LGTBQI+ · YA and Teen

Review: The Big Reveal

The Big RevealTitle: The Big Reveal
Author: Jen Larsen
Page Count: 304
Publication: December 2021

[Amazon | IndieBound | BN | Find it at your local library]

(Other reviews: Kirkus, Popsugar)

A friend of mine, Jen, proudly announce that a friend of hers, Jen Larsen, had a new book coming out in December. That book, The Big Reveal, was about a teen ager who while fat showed that being fat was not who she is: Addie is more than fat. She’s a talented dancer. She’s a feminist. She’s the loyalist of friends. She is beautiful. She’s inspirational. She is everything I want to be and I’m old enough to be her mother.

Larsen, whose name sounded familiar but I could quite place, until I realised she’s also the author of Stranger Here, a memoir of her weight loss surgery (WLS). Larsen went on to lose 180lbs, a whole person!, as told in her funny and all too painfully true story. Now, I’m regurgitating what I read on Good Reads about the book, which I have not read, yet, but another friend, Sara, recommended the book to me as a primer to help make my decision about my own WLS journey. I can confidently say two things about Stranger Here: It’s been bumped up my queue and if Stranger Here is anything like The Big Reveal in terms of writing, I’m going to love it.

Some may say that being fat is a choice and if we’re being brutally honest, it isn’t. Not really. People can have disordered eating at any size but being fat can also be the result of medicines, health conditions, and genetics. In an ideal world, we could all be Addie: confident in our own skin and assertive enough to put ourselves into the front of line and not let the commentary about our bodies slow us down. I know this is something I’ve been struggling with and if you keep up with my newsletter (of course), detailing my journeys on struggling with who I am, I could use a boost of Addie right now. I’ve had more friends decide to do the WLS route recently and it is scary to think they are willing to rearrange organs to achieve an acceptable size.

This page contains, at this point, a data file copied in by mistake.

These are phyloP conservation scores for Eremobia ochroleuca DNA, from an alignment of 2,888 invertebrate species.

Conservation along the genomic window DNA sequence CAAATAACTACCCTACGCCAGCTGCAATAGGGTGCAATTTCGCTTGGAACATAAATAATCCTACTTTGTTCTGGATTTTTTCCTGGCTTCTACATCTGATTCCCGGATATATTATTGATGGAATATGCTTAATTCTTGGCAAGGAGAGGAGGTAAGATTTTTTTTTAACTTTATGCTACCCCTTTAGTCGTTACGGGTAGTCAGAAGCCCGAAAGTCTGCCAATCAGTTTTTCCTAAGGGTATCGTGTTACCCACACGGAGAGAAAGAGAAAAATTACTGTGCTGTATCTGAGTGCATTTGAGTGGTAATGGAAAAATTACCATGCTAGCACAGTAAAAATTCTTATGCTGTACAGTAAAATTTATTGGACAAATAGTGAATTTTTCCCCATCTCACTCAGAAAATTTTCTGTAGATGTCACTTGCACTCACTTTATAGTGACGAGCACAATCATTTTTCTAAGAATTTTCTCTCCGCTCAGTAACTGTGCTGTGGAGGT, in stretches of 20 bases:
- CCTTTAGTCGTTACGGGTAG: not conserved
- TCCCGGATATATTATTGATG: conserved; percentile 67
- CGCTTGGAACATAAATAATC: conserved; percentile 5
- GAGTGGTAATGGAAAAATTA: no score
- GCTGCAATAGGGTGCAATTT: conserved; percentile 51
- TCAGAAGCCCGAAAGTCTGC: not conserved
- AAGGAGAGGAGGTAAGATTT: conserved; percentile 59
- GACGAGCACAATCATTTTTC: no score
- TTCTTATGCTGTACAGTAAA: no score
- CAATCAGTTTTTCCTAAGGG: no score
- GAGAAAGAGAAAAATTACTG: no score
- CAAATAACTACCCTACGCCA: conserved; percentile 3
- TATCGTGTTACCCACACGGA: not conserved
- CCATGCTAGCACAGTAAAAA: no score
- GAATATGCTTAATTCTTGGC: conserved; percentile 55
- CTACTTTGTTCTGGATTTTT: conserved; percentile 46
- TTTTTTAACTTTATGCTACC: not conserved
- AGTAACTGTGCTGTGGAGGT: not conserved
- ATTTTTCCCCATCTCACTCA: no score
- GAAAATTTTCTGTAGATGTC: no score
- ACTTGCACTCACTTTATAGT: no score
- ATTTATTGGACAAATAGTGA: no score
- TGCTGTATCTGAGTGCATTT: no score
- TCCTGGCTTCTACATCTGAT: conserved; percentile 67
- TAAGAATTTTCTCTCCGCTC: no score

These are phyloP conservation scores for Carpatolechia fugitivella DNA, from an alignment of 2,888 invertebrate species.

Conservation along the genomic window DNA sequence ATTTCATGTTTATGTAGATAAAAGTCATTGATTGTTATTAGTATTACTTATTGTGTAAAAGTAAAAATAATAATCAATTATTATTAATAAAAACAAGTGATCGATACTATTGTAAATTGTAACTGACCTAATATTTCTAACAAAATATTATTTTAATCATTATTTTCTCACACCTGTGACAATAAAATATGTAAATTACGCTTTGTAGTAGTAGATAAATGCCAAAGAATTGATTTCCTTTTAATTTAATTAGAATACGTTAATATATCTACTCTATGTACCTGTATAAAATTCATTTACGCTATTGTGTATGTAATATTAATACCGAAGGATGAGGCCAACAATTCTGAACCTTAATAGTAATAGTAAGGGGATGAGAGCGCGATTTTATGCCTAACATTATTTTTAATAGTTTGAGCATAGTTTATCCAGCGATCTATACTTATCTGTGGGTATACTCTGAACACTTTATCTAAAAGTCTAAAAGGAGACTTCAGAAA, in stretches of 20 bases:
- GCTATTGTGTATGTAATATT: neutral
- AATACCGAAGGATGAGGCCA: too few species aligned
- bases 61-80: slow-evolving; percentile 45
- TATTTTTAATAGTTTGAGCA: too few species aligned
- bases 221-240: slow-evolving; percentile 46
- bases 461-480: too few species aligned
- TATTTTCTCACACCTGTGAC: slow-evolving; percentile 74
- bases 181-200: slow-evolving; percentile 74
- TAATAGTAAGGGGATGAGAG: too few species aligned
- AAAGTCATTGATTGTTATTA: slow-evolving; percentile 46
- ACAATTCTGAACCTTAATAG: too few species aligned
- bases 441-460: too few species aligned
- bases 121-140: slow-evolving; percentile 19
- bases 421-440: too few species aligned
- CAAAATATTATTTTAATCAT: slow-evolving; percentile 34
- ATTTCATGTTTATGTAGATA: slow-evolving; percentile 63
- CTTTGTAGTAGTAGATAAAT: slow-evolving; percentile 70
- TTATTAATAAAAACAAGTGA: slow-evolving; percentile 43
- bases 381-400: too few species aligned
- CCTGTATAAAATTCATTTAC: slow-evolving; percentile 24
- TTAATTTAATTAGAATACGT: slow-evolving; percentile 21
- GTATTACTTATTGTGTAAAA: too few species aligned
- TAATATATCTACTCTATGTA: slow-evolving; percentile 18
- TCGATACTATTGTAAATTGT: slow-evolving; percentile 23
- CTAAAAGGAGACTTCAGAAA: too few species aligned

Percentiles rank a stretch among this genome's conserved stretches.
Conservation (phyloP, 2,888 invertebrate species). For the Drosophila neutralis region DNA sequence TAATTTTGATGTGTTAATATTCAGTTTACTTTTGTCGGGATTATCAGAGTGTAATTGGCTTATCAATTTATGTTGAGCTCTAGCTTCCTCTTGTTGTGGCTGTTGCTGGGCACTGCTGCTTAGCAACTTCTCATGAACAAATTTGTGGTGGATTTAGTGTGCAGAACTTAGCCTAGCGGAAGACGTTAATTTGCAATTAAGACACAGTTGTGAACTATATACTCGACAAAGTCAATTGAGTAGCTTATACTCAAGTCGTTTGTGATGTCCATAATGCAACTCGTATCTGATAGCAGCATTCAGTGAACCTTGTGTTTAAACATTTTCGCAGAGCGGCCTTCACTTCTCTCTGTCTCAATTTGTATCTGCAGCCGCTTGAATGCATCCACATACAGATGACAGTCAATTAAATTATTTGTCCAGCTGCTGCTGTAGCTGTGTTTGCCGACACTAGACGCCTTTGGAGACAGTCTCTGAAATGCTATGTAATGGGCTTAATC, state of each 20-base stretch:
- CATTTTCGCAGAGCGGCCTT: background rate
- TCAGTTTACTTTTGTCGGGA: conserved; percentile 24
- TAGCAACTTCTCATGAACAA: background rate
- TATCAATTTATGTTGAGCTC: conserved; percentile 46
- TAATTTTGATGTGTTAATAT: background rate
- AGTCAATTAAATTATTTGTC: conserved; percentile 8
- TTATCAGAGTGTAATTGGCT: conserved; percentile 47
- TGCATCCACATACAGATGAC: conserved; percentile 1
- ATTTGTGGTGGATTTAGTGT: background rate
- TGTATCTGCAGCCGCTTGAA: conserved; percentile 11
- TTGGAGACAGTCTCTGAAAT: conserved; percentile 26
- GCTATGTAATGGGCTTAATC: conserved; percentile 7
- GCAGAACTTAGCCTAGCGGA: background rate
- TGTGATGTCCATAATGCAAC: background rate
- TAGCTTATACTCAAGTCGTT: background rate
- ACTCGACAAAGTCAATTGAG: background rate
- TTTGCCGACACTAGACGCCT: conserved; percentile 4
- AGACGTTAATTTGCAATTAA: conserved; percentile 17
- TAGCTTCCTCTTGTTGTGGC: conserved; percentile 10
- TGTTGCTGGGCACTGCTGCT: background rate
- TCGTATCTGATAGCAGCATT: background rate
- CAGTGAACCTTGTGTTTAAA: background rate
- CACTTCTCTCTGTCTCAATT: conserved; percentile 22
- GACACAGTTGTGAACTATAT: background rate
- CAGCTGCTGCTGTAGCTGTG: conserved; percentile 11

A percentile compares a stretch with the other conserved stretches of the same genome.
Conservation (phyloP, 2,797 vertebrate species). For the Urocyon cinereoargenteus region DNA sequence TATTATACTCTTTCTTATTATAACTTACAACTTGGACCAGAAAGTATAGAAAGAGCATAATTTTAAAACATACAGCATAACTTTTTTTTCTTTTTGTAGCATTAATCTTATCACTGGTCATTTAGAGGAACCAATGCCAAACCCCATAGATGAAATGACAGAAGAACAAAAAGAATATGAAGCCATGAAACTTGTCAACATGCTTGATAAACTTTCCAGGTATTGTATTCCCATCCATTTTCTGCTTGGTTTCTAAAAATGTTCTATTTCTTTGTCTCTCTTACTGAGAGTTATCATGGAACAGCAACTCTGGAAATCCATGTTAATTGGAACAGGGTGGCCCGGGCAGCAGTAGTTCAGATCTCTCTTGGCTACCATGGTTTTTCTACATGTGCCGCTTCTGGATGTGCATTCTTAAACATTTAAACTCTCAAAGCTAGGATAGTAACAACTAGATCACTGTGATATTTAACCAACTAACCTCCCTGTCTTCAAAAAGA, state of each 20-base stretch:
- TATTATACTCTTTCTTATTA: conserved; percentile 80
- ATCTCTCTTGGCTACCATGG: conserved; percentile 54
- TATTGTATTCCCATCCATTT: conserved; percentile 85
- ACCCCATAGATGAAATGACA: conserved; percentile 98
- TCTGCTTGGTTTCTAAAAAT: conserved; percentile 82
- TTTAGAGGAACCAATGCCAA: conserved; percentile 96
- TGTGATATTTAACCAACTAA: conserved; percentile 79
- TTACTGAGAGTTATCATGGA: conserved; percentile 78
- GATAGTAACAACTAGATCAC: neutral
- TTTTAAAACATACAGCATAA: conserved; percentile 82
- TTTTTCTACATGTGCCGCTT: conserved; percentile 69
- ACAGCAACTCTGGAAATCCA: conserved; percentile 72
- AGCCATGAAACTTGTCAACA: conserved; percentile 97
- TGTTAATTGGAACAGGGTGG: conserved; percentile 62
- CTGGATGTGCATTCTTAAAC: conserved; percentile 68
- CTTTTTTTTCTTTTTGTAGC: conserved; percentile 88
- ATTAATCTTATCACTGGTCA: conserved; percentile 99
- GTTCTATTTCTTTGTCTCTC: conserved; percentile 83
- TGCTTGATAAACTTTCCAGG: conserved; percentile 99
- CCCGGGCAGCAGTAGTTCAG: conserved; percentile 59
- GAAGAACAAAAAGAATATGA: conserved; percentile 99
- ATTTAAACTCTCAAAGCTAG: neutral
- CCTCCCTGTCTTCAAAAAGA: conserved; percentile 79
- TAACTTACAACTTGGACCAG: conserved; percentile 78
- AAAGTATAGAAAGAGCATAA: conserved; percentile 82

Can’t we just be enough? Sometimes we think not, and that breaks my heart for my own self and my struggle with my own perception of me.

But Addie, Addie, Addie. She has the best of friends, a well intentioned but misses the mark mother, and a wonderful support sytem. But believing in yourself isn’t just about the support system you have but it’s also truly, deep down inside, believing who you are and that you are good enough. Addie believes she is good enough, more than good enough, and that’s what sets this charm of a book to its core.

I don’t know if I’m going to do WLS just yet, and I’ve been mulling about it for months, but I do know I’m going to pull a bit of Addie in my life and start to believe not only am I good enough, but that I’m worthy of taking up space.

tl;dr Insightful, beautifully written, full of warmth and charm, The Big Reveal will be, dare I say and I hate this word, an unputdownable book that will make you want to believe in everything around you. Five stars.

SFF · YA and Teen

Review: The Novice: Summoner: Book One

TItle: The Novice: Summoner: Book One
Author: Taran Matharu
Page Count: 384
Publication: May 2015
Series: Summoner #1

[Amazon | IndieBound | BN | Find it at your local library]

(Other reviews: The Guardian, Kirkus, Publisher’s Weekly)

Reviewed by Natalie

Orphan boy? Check. Finds he has a hidden ability? Check. Two of my favorite tropes ever.

Fletcher is the apprentice to a blacksmith and a legitimately good kid. His life is a simple one and he enjoys it except for the local rich kid and his friends who constantly bully him. When he finds himself in possession of a Summoner’s Book, he uses it, thinking it won’t work. To his shock, it does and he becomes the new owner of a salamander-like demon. Once that happens, he’s off to Summoning school to learn all the spells needed (yes, the school is a big castle-like structure. What other kind would it be?) While at Vocans, Fletcher learns the art of summoning and makes some new friends. He’s not perfect, he makes mistakes, but he also feels horrible when he does. Not everything is wonderful at Vocans though. There are conspiracies to attempt to stop, nasty fellow students to deal with, and much more. The book ends on a cliff-hanger guaranteed to make you want to read book 2 (which of course I did).

As I was reading, I kept thinking, “how have I not read this book earlier?” Yes, it’s nothing new to the fantasy genre, but the storytelling is very well done and I truly liked Fletcher as a character. I couldn’t help but want to root for him from the first page. It’s a quick read, with just enough world-building and backstory to give the reader a sense of the place, but not too much that it bogs down the story. I definitely recommend reading Fletcher’s story.